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Aerospace Flow over a feathered propeller

  1. Jul 31, 2012 #1
    The propeller of a turboprop engine is started with the propeller blades feathered (in-line with the flow): see video: . As the propeller speeds up and reaches idle speed while still feathered, and the incidence onto the blades is very high, does this mean that the flow over the blades is separated? Is this why they are started feathered, so that there is little load from the propeller?

    Last edited by a moderator: Sep 25, 2014
  2. jcsd
  3. Jul 31, 2012 #2


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    I have no idea about separation. Sorry.
    I can only speculate as to why they're keeping the prop feathered. The load upon the engine is actually higher that way, but it would minimize the linear strain upon the mounting system.
  4. Jul 31, 2012 #3
    It would be super hard on the starter for the TPE-331s if they were started feathered so they aren't started in the feathered position.

    PT-6 have a very different design than the single spool TPE331 which allows them to be started feathered.

    If you've ever seen a mitsibushi MU2 starting, you will understand why the PT6 guys start feathered.

    They do it because they can and the benefit is a propeller that isn't screaming away it idle but rather gently turning.
    Last edited: Jul 31, 2012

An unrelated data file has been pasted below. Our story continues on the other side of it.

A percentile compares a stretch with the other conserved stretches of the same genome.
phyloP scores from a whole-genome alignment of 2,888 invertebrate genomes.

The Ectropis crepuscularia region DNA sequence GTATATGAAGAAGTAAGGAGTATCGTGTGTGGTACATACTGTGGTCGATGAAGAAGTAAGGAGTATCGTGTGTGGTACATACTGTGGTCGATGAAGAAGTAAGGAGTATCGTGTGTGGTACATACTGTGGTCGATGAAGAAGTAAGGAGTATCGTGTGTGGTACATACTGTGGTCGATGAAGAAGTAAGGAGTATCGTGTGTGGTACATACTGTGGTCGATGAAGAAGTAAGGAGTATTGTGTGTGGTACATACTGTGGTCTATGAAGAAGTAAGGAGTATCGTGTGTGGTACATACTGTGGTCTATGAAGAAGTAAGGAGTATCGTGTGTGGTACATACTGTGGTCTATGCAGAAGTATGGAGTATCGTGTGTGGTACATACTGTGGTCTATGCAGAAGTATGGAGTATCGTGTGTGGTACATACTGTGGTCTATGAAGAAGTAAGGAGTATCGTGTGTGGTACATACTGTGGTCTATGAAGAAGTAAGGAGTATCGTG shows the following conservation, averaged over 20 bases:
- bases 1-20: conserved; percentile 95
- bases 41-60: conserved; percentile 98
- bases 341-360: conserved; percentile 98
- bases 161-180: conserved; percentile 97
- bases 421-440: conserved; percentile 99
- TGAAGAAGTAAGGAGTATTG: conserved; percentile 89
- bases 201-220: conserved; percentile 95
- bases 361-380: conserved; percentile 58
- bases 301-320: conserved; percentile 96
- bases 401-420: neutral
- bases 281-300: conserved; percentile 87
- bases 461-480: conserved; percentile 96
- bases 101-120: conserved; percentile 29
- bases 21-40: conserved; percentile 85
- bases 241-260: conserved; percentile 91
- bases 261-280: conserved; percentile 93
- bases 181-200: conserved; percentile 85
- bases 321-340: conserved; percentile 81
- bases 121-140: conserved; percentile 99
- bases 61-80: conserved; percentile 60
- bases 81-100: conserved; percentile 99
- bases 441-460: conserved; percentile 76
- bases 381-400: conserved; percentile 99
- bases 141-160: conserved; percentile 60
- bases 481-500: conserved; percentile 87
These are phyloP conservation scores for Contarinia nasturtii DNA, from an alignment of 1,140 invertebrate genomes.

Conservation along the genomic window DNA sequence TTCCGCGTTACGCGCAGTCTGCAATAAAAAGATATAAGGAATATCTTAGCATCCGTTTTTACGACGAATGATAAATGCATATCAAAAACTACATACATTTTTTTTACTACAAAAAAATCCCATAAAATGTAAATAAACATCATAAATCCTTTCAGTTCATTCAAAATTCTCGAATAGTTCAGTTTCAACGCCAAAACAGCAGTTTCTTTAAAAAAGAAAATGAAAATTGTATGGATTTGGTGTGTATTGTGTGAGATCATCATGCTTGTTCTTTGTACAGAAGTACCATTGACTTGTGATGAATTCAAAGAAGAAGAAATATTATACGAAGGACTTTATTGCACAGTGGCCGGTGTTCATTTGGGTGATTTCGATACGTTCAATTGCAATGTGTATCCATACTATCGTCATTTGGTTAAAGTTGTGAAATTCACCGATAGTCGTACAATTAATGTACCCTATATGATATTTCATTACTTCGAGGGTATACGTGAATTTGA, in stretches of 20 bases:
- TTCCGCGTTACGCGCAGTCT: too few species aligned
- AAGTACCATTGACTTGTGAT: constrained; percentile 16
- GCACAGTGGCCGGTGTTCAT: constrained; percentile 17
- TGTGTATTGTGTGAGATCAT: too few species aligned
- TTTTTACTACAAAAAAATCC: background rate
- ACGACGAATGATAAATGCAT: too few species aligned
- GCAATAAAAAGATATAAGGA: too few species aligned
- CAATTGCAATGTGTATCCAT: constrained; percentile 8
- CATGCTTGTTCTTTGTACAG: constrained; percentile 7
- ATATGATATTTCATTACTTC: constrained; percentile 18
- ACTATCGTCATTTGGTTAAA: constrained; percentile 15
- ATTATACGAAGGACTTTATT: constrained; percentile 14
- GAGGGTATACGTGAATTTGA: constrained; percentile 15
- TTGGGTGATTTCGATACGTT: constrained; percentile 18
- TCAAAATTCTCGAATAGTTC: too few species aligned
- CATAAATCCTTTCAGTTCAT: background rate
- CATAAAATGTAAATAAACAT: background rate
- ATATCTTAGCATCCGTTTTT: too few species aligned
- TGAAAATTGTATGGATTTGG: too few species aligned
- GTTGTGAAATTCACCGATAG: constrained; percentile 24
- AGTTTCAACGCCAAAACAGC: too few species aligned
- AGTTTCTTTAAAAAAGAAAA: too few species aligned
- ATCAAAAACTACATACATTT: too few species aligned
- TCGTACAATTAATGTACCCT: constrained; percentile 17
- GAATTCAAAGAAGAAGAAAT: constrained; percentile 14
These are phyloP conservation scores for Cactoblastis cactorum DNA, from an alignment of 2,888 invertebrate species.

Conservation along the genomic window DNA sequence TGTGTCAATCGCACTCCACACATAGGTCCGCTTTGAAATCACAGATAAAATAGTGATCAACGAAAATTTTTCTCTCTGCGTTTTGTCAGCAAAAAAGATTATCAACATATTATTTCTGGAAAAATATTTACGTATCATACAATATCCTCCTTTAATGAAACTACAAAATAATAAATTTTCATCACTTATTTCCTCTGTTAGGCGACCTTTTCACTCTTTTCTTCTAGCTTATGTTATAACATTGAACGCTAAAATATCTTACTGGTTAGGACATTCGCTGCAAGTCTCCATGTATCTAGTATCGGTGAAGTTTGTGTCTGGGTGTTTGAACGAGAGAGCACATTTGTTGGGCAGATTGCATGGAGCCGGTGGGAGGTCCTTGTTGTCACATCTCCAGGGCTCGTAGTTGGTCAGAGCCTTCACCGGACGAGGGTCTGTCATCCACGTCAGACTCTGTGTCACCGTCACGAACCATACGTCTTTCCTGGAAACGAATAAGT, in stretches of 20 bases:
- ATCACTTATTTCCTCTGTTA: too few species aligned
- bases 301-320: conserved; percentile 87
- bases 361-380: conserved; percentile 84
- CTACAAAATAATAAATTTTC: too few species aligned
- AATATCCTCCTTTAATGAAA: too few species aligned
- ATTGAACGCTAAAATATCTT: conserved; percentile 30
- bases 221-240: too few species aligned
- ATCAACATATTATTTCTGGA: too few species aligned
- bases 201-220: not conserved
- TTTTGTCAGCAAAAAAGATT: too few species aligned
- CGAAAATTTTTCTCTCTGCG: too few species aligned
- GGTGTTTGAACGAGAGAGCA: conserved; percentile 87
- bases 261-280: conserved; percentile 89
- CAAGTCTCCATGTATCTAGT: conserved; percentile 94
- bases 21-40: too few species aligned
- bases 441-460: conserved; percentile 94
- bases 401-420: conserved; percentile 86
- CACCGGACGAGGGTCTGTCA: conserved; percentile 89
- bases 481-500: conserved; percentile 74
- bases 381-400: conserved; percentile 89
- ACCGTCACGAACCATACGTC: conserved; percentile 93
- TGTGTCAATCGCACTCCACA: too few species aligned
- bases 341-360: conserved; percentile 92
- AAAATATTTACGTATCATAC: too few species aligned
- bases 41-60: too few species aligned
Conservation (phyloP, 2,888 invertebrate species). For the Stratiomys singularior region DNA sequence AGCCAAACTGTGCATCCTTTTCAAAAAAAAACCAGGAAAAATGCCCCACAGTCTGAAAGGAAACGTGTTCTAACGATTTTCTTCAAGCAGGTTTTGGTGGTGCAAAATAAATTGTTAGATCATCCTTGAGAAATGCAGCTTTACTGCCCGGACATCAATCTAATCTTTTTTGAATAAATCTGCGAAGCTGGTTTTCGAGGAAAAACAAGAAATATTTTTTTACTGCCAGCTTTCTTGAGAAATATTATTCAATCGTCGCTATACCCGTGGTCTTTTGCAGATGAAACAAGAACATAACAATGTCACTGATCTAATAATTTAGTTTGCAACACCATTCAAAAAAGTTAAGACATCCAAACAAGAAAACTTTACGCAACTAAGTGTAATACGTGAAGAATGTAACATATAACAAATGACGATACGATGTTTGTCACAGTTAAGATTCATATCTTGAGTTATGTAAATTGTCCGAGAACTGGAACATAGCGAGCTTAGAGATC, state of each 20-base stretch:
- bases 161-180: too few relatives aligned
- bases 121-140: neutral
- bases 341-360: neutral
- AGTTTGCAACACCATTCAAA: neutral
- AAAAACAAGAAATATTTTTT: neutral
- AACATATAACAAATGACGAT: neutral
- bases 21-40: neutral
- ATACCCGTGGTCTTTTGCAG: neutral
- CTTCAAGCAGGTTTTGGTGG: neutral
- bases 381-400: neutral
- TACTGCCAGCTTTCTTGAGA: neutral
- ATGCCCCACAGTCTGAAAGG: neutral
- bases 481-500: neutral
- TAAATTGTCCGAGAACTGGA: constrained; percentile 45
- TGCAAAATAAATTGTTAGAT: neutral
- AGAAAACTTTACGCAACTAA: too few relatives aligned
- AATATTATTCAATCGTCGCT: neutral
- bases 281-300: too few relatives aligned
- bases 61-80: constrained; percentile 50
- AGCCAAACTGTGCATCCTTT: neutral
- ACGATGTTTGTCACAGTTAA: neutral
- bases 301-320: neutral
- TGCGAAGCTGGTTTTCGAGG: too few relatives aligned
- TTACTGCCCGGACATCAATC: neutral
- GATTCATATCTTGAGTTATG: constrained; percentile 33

5. Aug 1, 2012 #4
    Yes, I think the PT6 () and the PW120 as well () have separate power turbines, where I think it is common to start the turboprop feathered. On these engines the starter doesn't turn the propeller directly, but my question is is the propeller unloaded or loaded by starting feathered. I think you are saying it is loaded a little, so it doesn't overspeed while coming to idle. However, I am wondering what is the condition of the flow over the propeller, and whether these engines could be started in a fine pitch as well, for a low load condition?
    Last edited by a moderator: Sep 25, 2014
  6. Aug 2, 2012 #5


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    I'm out of here now; I was never turbine-rated. My only thought was about the prop drag on the gearbox vs. thrust on the staunchion. That was based upon it being a static engine test. (At least, I hope that's what it was, because otherwise it was the ugliest aeroplane that I've ever seen in my life. :biggrin:)
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